And if I hear one person tell me "It could just be a phase," I might scream.  It might be.  And it might not be.  But who cares if it is or isn't?  I don't need consolation.  And while I'm sad that Eli could be hurt by the nastiest of others, I don't feel sorry for him or for myself.  I'm not hoping that Eli might turn out to be someone else.  I love him EXACTLY the way he is.  When I hear someone say "It could just be a phase," what I feel like is left off of that sentence is "Let's hope it is."  Look, I know what I could be up against.  I know what Eli could be up against. Will his life be hard if the preferences he shows aren't a phase and continue into adulthood?  Probably.  And we'll cross that bridge when we come to it.  Together.  But in the meantime, I sleep REALLY well at night knowing that no matter what turns his life takes as long as I am his mother, and Adam is his father that he will ALWAYS have the wind at his back and will always be bolstered by the pride and the unconditional love that we have for our sweet, incredible and beautiful son.  And I will take to him the American Girl store ANY TIME he wants to go.  And who could just be a phase...:0)


Anonymous said...

Jennifer, I posted on Facebook but I wanted to let you know that there is at least one other momma that feels what you're feeling. Olivia has mild aspergers and does not follow that societal mold. You are doing exactly what you are supposed to him with all of your heart and be there for him when he gets hurt. Amy

cheryl said...

What a wonderful post! Eli is lucky he has you and Adam for his parents, but you and Adam are more lucky to have that sweet, loving, impish, smart, beautiful boy as your son. The joy he brings to your life, as well as the to the life of all our family cannot be measured by what color he likes, what toys he chooses to play with, or which television shows he likes to watch. He has no idea that "society" expects him to play with trucks and cars and trains. Lucky for him he still oblivious to expectations of the outside world. He is playing with what he likes! Lucky for him that he has parents who don't care if someone snickers or stares because he has a doll in his hand. Lucky for him he has a Mom who will take him to the "American" store. and have lunch with him in the "most beautiful" place. And really lucky for him, that he has parents who will allow him to have joy in a world where childhood innocence is too short lived. I applaud you Jen and Adam - your goal is to bring up caring and kind sons, and in the end, that's all that matters.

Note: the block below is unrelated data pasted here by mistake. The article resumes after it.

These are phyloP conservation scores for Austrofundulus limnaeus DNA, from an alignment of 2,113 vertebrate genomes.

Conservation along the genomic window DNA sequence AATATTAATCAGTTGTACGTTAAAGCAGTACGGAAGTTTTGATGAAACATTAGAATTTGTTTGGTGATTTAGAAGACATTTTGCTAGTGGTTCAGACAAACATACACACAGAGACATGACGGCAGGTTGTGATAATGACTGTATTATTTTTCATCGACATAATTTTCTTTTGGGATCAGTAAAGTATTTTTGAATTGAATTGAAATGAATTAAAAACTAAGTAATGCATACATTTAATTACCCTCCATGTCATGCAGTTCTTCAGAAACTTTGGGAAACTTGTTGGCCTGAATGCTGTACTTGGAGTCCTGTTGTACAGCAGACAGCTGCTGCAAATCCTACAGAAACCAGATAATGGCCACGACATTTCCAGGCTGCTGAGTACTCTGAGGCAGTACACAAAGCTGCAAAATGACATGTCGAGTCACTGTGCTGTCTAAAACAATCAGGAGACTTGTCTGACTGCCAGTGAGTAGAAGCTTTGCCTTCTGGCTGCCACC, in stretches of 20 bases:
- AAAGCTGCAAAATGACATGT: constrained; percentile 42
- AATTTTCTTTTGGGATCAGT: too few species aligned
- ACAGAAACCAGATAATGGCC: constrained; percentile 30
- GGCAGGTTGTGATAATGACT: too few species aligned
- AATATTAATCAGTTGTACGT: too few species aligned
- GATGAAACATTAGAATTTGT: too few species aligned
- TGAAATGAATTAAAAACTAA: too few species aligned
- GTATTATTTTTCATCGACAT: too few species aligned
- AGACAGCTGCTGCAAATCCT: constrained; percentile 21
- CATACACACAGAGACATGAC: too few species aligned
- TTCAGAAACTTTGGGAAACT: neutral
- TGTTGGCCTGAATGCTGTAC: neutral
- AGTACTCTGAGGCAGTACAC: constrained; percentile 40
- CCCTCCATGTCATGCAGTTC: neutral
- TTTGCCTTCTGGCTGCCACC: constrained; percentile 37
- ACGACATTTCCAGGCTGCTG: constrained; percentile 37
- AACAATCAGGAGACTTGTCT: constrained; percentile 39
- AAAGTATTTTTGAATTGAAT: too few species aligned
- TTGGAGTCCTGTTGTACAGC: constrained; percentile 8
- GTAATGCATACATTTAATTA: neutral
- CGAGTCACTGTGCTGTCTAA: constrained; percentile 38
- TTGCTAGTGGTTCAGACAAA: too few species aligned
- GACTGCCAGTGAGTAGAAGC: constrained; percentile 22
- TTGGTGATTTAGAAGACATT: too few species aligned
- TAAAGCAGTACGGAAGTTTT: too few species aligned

Anonymous said...

I'm so glad you're his mother Jenny. I so proud that you don't back down or keep yourself from doing what makes HIM happy - not what makes others happy. Eli is one of the most "normal" kids out there. He's happy, confident, wonderfully social and knows what makes him happy. I'm not sure how many people can say that. Keep up the good work! - Adam